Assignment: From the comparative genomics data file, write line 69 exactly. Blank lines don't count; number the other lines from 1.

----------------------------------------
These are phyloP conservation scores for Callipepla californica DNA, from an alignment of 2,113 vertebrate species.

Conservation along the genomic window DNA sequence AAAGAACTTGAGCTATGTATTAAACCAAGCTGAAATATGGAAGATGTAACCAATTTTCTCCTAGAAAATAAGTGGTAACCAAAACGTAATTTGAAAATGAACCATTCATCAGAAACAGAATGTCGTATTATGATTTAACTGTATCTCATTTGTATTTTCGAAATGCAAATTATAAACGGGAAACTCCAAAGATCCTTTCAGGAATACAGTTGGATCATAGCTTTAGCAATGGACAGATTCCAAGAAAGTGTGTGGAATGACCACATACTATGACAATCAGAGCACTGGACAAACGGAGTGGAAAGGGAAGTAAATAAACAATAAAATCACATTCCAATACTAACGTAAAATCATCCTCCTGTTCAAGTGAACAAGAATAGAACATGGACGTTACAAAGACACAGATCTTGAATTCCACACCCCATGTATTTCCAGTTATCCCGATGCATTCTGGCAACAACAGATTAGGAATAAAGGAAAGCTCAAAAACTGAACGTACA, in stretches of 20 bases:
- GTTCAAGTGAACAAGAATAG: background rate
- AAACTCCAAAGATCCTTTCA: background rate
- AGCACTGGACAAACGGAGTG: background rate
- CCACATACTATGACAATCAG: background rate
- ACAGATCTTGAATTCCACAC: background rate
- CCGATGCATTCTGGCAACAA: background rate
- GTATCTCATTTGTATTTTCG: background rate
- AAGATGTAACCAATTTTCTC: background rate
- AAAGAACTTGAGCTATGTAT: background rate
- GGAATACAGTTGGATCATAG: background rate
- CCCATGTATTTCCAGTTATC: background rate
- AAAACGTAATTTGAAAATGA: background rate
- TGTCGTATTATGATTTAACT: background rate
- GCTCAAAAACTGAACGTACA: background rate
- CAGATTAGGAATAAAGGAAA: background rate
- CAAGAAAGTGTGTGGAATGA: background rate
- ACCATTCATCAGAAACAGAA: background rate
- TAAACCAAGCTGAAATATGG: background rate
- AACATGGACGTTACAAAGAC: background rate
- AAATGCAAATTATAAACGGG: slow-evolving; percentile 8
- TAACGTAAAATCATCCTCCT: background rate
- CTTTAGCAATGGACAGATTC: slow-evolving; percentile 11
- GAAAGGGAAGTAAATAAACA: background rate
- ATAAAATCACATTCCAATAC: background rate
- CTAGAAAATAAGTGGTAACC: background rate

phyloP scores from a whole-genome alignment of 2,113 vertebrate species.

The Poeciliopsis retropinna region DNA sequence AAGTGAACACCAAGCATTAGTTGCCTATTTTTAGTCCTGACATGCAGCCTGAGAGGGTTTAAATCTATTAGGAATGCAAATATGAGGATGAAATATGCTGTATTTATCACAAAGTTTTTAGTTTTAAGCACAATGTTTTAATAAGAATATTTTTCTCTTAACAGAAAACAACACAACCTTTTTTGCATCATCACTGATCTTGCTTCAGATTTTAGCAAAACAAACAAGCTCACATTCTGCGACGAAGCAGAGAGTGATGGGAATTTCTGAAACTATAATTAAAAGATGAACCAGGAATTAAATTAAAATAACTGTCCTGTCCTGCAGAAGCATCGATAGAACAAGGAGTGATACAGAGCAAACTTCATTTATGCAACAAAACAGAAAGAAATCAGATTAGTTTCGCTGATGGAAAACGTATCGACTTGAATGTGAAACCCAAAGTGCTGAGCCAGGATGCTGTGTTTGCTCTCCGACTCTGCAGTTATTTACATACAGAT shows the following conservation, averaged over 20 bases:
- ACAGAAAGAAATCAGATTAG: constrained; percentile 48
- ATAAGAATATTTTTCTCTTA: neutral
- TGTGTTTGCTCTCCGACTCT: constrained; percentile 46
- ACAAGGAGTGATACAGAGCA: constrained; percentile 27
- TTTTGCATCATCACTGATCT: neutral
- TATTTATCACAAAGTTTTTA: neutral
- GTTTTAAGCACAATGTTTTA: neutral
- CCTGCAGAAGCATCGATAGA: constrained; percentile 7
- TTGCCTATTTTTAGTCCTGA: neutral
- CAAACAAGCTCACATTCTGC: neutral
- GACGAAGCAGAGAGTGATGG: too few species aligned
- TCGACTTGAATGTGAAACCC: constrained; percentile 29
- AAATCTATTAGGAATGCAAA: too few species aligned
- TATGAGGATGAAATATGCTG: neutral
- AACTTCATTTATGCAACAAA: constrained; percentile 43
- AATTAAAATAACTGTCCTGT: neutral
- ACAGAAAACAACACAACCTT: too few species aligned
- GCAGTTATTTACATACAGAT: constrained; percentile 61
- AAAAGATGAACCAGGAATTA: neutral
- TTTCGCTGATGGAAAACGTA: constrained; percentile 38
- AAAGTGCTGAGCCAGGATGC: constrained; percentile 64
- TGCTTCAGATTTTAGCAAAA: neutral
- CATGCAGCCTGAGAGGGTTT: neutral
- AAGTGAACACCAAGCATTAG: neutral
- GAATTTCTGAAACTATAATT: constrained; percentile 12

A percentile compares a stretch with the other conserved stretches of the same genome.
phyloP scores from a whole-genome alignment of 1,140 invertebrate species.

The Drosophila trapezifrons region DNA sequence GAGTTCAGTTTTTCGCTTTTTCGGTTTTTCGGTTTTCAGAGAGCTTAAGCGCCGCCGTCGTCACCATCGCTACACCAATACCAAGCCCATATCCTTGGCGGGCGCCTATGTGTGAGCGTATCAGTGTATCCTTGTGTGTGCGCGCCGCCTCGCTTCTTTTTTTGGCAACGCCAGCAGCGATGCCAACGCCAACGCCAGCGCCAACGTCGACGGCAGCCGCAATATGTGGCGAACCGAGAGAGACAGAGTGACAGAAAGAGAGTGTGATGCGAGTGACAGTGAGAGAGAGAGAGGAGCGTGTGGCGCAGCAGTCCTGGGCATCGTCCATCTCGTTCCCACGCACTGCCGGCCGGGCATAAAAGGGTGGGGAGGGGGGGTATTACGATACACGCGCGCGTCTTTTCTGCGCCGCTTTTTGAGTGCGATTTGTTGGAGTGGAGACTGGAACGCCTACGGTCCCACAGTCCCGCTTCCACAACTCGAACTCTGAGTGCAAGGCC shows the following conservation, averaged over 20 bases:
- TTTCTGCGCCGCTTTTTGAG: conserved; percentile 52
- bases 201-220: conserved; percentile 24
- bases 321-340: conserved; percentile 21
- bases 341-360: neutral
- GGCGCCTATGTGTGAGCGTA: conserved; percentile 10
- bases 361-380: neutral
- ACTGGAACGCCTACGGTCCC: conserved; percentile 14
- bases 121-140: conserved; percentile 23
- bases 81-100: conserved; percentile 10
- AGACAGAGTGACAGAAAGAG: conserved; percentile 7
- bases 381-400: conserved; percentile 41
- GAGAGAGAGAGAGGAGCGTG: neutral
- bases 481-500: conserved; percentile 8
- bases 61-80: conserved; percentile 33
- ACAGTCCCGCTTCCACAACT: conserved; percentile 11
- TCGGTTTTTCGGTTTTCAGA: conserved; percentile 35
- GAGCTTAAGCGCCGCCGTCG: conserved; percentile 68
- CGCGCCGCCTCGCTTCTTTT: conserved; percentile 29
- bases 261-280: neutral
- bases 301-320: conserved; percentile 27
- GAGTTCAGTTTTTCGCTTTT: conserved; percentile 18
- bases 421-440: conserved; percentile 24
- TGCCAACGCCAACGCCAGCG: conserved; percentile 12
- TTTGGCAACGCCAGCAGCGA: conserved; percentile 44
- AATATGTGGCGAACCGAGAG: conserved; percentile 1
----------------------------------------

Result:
- GAGAGAGAGAGAGGAGCGTG: neutral